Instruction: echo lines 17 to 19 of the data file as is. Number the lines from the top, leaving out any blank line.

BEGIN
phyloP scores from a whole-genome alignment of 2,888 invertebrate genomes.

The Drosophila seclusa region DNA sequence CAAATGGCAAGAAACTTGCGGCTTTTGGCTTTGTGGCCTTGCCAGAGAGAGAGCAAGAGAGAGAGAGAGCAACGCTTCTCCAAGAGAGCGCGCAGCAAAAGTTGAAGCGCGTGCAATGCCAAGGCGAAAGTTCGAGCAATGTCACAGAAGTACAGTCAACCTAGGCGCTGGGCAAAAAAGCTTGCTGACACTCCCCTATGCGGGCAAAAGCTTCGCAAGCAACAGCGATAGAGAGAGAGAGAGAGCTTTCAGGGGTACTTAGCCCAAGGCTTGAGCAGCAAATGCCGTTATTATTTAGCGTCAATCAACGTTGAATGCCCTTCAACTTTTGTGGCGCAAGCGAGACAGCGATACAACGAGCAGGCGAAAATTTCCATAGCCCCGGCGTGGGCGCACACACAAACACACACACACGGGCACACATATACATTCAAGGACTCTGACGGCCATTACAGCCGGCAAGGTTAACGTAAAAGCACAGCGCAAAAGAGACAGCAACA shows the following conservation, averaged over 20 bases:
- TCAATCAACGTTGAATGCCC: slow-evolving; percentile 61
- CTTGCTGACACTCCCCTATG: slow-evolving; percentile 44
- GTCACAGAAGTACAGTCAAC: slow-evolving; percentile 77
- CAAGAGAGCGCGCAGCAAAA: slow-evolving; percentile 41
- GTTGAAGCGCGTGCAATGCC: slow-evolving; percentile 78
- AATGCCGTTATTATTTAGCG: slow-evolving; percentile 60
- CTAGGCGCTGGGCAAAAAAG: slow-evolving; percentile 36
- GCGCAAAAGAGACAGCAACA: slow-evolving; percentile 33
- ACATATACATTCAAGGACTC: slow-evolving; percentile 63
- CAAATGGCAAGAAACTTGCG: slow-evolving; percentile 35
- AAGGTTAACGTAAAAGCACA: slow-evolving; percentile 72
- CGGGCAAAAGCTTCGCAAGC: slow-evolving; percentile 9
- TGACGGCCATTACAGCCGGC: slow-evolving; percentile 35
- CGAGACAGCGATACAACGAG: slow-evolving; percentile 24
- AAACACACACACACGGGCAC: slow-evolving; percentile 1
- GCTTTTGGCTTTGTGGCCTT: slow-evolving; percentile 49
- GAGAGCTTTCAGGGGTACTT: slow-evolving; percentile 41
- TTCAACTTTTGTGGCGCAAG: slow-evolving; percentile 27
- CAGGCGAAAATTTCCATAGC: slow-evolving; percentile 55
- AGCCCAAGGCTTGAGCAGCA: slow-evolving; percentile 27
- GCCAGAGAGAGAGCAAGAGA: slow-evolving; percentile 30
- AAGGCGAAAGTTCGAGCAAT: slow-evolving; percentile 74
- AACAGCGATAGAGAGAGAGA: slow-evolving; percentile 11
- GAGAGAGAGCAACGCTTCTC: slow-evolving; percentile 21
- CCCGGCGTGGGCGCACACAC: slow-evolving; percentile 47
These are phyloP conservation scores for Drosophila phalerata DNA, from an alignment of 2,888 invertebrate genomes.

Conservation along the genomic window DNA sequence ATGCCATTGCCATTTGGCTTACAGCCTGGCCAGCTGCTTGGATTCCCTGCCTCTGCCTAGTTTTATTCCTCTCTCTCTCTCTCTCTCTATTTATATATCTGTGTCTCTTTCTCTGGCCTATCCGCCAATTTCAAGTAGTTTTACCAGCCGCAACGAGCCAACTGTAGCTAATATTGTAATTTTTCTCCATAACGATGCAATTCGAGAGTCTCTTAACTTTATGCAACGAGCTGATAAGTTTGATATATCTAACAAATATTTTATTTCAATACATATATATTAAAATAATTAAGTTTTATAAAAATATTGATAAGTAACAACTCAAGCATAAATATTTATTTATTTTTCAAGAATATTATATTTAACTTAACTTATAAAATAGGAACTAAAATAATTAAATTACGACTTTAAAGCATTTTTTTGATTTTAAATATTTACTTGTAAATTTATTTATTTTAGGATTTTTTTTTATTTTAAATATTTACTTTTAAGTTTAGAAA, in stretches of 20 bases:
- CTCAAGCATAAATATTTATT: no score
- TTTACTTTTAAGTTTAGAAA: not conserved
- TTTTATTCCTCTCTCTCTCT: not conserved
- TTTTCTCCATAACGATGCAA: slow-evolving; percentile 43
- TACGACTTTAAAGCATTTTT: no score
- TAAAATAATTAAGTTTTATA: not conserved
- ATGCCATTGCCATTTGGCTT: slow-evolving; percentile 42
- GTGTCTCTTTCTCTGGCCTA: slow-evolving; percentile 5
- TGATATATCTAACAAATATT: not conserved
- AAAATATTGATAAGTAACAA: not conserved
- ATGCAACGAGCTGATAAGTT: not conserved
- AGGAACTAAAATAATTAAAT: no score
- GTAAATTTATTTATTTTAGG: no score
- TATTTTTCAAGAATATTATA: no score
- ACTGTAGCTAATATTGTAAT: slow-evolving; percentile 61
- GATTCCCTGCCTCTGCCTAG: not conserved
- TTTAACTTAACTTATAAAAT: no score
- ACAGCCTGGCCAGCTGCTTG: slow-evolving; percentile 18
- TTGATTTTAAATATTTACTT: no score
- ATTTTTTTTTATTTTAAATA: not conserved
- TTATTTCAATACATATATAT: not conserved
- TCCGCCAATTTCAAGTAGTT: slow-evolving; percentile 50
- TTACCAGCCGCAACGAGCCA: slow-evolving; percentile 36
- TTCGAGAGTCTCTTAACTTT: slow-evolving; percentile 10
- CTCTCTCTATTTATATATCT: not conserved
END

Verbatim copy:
- AAACACACACACACGGGCAC: slow-evolving; percentile 1
- GCTTTTGGCTTTGTGGCCTT: slow-evolving; percentile 49
- GAGAGCTTTCAGGGGTACTT: slow-evolving; percentile 41